Like Contestant No. 1, I would also choose LASIK as the secondary intervention for a patient with residual astigmatism after multifocal IOL implantation. If I had seen this patient initially for his cataract surgery, it would have been my choice to implant a toric presbyopia-correcting IOL.

Contestant No. 3

Before I did anything, I would want to look at this patient’s macula and optic nerve and assess his visual potential with the Potential Acuity Meter (PAM; Haag-Streit). This would help me to figure out what his best retinal vision is going to be, which is important, because, if I try something and he still ends up 20/50, I have not solved anything.

At this point, I should say that I think AKs are the third-best option for treating astigmatism at the time of cataract surgery, after (1) a toric IOL and (2) an astigmatic laser ablation. Some people still think AK has a role, but I think it is passé with the availability of better options. These incisions may look good at 3 months, but follow patients who have undergone AKs for 5, 10, or 15 years and you will see that these incisions are not astigmatically stable.

Suturing the AK is a possibility, but I did this in a patient who had AKs associated with RK, and I was not successful with it. My experience was exactly what is seen in your patient’s eye in Figure 2, the crab-claw appearance. I left the sutures in for 6 to 12 months, which may have changed the refraction in the short term, but it did not fix the problem. After 7 or 8 years, that significant crab-claw still remains. Also, in the case you presented, John, the incision is very close to the visual axis, and the suture would be even closer.

I agree with Contestant No. 1 regarding the location of the incision. It is so central that it is bound to keep on giving. A topography-guided Contoura Vision treatment (Alcon) might look good in the short term, improving the patient’s CDVA to about 20/30. But what will happen 2 or 3 years from now?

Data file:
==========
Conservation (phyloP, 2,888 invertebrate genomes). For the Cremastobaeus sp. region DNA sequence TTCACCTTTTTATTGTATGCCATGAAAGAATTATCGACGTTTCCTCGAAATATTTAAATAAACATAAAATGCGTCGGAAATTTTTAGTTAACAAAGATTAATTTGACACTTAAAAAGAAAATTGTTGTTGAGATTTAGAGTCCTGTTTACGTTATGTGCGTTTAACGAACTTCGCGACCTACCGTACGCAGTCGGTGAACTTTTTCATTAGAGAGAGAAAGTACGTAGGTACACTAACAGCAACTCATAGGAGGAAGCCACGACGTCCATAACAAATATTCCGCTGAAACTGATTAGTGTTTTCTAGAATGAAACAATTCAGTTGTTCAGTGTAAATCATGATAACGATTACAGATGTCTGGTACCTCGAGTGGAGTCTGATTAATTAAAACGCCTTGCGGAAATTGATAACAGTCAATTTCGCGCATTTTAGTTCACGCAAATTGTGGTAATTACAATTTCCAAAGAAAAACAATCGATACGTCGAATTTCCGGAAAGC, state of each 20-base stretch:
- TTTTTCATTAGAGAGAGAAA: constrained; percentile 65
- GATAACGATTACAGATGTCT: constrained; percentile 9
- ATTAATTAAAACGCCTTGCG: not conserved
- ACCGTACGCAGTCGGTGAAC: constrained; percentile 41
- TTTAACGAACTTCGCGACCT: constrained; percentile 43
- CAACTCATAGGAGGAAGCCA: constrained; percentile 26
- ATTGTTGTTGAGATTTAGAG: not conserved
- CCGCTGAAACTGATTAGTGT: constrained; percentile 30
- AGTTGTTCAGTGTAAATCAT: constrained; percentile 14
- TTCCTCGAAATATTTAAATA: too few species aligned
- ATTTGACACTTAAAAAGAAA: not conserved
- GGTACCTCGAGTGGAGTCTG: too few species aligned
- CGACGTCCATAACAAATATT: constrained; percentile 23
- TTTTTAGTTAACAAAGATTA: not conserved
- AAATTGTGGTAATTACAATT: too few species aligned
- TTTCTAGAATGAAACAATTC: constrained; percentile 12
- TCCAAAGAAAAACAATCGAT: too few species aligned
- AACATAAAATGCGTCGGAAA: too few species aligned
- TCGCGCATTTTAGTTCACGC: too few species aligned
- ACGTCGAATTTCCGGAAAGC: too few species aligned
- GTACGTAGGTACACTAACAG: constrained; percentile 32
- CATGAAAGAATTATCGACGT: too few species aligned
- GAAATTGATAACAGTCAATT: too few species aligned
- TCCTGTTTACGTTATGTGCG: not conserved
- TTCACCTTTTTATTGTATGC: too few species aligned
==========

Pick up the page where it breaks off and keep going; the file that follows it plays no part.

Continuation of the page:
My approach to this patient would probably be lens exchange for a monofocal IOL. The combination of the multifocal IOL and the AK is causing the loss of UDVA, and eliminating the multifocal lens may gain a couple of lines of visual acuity.

To your second question, for a patient with residual astigmatism after premium IOL implantation, it would depend whether the error was hyperopic or myopic. For myopic astigmatism, my choice would be wavefront-guided LASIK. For hyperopic astigmatism, I would implant a toric piggyback IOL in the sulcus. Now, if this had been my patient from the beginning, at the time of cataract surgery, I would have chosen a toric presbyopia-correcting IOL.

Contestant No. 4

John, when I look at the patient’s topography (Figure 2) with the WaveLight Topolyzer (Alcon), the first thing I notice is that the keratometric data at the two major meridians is perpendicular (d = 3 mm). When I see so many bumps and peaks, as is the case here, then I know this is really bad. Obviously there is quite severe irregular astigmatism in the large Placido-disc corneal image; however, when I look at the small central circle representing the pupil, I notice that the astigmatism is fairly regular. That makes me think an IOL exchange might not be necessary. At this point, the patient would benefit from topography-guided Contoura LASIK given the fairly regular astigmatism on the visual axis.

If this patient was a good candidate for a toric presbyopia-correcting IOL, I would have chosen that option for the primary cataract surgery.

The Resolution

Before I talk about how this patient’s case was resolved, a few comments about our contestants’ responses, many of which were cogent and insightful. Contestant No. 2 alluded to the fact that, as anterior segment surgeons, we should always think about trying a RGP contact lens to help distinguish whether we can fix a problem on the cornea or we need to go inside to the lens.

Figure 4. Topography maps of the patient’s right (A) and left (B) eyes.